The Kingdom of Justice (op. 686; 2006) was commissioned by Trinity Episcopal Cathedral, San Jose, California, in honor of Edna Pope. The texts were adapted from the Bible by Matthew F. Burt, based on passages chosen by David Bird and Michael Burroughs.
Te Deum (op. 789; 2008) was commissioned by the Association of Anglican Musicians for its 2008 Annual Conference, Houston, Texas. It is dedicated to David Ashley White and sets the traditional text.
(Carson Cooman, 2014)
About the artists
Alexander Norman is Director of Music at Holy Trinity Church, Coventry. He holds a Master of Music degree from Royal Birmingham Conservatoire, where he studied Choral Conducting with Paul Spicer. Prior to this, Alex was an undergraduate student and organ scholar at Royal Holloway College, University of London where he accompanied the Chapel Choir for weekly services, broadcasts on BBC Radio 2 and 3 (Choral Evensong), and a recording of music by Rihards Dubra on the Hyperion label.
Alex played the organ for the choir in many prestigious cathedrals and churches, including Evensongs at St. Paul’s Cathedral (London), St. George’s Chapel (Windsor), Washington National Cathedral and St. John the Divine Cathedral (New York). Alex has given organ recitals at Birmingham and Coventry Cathedrals as well as local churches. He studied the organ with Rupert Gough and Alistair Reid. As Artistic Director of Convivium Singers, Alex was producer on a number of recordings for Convivium Records, including CDs of choral music by Malcolm Archer and Margaret Rizza. He directed the ensemble at the Tolosa International Choral Contest and at festivals in Italy, Sardinia and the Czech Republic. Alex returns to Tolosa in October 2018 to conduct Convivium Singers at the 50th Anniversary of the Choral Contest. In 2015, Alex founded the Charpentier Ensemble to explore vocal music of the Baroque Era, involving some of the rising stars of the early music scene. He teaches the piano at Blue Coat C of E School, Coventry and is Musical Director of Wythall Commmunity Choir.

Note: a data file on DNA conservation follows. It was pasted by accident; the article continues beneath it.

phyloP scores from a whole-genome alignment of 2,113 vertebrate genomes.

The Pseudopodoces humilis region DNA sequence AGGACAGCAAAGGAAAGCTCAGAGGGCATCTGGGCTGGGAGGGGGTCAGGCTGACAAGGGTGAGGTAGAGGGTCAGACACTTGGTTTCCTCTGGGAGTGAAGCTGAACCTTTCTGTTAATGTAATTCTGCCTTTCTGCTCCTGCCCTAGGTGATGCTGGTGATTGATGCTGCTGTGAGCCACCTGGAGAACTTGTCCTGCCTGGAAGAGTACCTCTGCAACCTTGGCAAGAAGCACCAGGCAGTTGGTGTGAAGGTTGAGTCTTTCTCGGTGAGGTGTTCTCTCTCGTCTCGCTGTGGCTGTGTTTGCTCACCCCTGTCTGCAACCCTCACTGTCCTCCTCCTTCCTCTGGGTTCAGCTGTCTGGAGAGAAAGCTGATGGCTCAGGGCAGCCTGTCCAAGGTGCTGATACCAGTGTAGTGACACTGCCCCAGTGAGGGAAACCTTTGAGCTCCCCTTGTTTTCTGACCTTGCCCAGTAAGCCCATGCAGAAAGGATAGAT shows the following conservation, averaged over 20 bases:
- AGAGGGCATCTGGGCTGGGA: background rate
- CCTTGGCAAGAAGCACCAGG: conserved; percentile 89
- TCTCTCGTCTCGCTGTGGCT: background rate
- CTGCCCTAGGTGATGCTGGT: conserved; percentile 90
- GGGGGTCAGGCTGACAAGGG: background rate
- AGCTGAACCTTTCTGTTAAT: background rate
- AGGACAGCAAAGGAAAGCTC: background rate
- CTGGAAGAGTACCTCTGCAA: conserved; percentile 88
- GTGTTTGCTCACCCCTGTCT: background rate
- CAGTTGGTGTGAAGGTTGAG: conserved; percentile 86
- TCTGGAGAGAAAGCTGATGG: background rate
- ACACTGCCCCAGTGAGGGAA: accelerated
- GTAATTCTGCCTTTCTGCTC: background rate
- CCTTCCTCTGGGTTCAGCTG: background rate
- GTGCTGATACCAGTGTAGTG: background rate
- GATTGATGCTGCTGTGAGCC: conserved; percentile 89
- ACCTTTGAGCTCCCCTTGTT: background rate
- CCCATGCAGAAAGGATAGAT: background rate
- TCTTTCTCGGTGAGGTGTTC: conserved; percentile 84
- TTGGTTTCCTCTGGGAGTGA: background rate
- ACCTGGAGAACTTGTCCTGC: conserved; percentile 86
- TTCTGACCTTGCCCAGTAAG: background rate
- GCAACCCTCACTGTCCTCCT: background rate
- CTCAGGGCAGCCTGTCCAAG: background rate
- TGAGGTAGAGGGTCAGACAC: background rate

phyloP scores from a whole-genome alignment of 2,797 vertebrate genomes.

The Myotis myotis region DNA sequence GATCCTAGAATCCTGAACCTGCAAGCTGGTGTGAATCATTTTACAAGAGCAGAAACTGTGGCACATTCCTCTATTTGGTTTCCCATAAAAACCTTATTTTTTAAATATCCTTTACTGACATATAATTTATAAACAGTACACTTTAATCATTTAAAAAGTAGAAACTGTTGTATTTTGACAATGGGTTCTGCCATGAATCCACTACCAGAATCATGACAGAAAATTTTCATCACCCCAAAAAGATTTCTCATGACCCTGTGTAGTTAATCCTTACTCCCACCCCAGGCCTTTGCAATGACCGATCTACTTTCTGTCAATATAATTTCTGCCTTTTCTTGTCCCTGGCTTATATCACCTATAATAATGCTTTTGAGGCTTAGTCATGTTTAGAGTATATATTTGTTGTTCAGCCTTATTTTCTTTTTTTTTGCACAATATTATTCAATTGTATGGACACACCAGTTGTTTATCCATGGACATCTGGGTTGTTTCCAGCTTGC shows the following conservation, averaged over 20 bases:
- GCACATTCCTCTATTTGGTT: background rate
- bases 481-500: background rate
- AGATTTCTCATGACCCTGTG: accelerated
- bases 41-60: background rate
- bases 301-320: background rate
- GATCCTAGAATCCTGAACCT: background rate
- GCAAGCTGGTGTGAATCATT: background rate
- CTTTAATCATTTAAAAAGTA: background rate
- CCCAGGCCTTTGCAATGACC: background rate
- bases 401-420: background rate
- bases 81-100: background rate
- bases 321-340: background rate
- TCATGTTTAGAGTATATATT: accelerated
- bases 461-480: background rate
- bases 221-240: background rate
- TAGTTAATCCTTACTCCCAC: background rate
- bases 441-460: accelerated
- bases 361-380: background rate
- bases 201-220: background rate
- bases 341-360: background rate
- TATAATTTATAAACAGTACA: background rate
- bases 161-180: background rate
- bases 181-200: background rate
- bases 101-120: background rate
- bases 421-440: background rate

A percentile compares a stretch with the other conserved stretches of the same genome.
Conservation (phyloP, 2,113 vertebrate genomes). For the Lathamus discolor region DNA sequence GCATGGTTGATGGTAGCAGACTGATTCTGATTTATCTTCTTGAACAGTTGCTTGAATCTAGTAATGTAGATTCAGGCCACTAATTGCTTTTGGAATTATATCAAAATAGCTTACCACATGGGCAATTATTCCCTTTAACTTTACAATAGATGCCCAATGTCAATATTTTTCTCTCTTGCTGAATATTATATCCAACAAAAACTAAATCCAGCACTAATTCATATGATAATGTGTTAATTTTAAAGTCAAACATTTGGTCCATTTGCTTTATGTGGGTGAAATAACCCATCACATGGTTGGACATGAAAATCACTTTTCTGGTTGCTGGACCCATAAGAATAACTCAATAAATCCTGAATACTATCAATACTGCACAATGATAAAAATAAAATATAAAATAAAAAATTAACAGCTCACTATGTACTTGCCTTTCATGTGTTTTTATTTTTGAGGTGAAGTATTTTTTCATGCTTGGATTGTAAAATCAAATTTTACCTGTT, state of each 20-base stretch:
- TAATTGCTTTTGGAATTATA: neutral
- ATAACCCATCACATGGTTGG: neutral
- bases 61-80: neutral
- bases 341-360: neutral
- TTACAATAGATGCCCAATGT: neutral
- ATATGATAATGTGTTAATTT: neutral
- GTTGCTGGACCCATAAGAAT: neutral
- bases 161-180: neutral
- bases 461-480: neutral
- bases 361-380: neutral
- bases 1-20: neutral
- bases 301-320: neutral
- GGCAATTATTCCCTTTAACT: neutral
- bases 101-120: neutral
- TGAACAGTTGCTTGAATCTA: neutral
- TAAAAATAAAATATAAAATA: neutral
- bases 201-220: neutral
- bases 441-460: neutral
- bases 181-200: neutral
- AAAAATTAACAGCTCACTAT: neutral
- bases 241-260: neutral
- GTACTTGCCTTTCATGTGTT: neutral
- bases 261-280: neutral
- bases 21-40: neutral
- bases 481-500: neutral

Convivium Singers is an award-winning, critically acclaimed choral ensemble, providing opportunities for young singers at the early stages of performing careers, as well as for talented musicians who have chosen not to pursue careers in music. The ensemble specialises in performing and recording sacred and secular music by living European and American composers. It was recently described as ‘an extraordinarily good choir to listen to’ by BBC Radio 3’s ‘CD Review.’
Convivium Singers have released a number of recordings in recent years, collaborating with companies, including the Baltic Exchange, London, and publishers, notably the Royal School of Church Music. Composer discs include works by Jonathan Dove, Margaret Rizza, Malcolm Archer, Carson Cooman, Hugh Benham and Michael Higgins. They have also delved into early music, and their CD of motets by Peter Philips (Convivium Records) received a Choir & Organ five-star review. The choir was filmed at Portsmouth Cathedral in 2014 for a special Songs of Praise programme on BBC1, as part of the DDay70 commemorations.
The Singers often work with established conductors and composers to introduce contemporary music to wider audiences. They were prize-winners at the Tolosa International Choral Contest (2011, Spain). The ensemble has also performed at Milan’s La Fabbrica del Canto festival and in Hradec Králové at the Czech choral festival Sborové slavnosti.
Convivium Singers have a diverse repertoire from traditional choral music to folk-songs, partsongs and popular arrangements.
- The Evening Choir - Carson Cooman
- Be Ye Wise - Carson Cooman
- Born Among Us In The Night - Carson Cooman
- How Lovely Is Thy Dwelling Place - Carson Cooman
- Easter Day - Carson Cooman
- I Have Seen The Lord: A Mary Magdalene Sequence - Carson Cooman
- The Name Above All Names - Carson Cooman
- When The Perfect Comes - Carson Cooman
- Veni Sancte Spiritus - Carson Cooman
- The Kingdom Of Justice, movement I - Carson Cooman
- The Kingdom Of Justice, movement II - Carson Cooman
- The Kingdom Of Justice, movement III - Carson Cooman
- The Kingdom Of Justice, movement IV - Carson Cooman
- Te Deum - Carson Cooman
Catalogue Number: CR023
Choir Convivium Singers
Saxophone Alistair Wright
Trumpet Alex Smith
Organist Joe Waggott
Conductor Alexander Norman
Photography Jacqui Marie Dunster
Engineering Adaq Khan
Mastering Adaq Khan
Producer Andrew King
Creative Director John Bevan
Executive Producer Adrian Green
Recorded 19, 20, 21 July, 2013
Venue St Alban the Martyr, Highgate, Birmingham
Total Duration 64 mins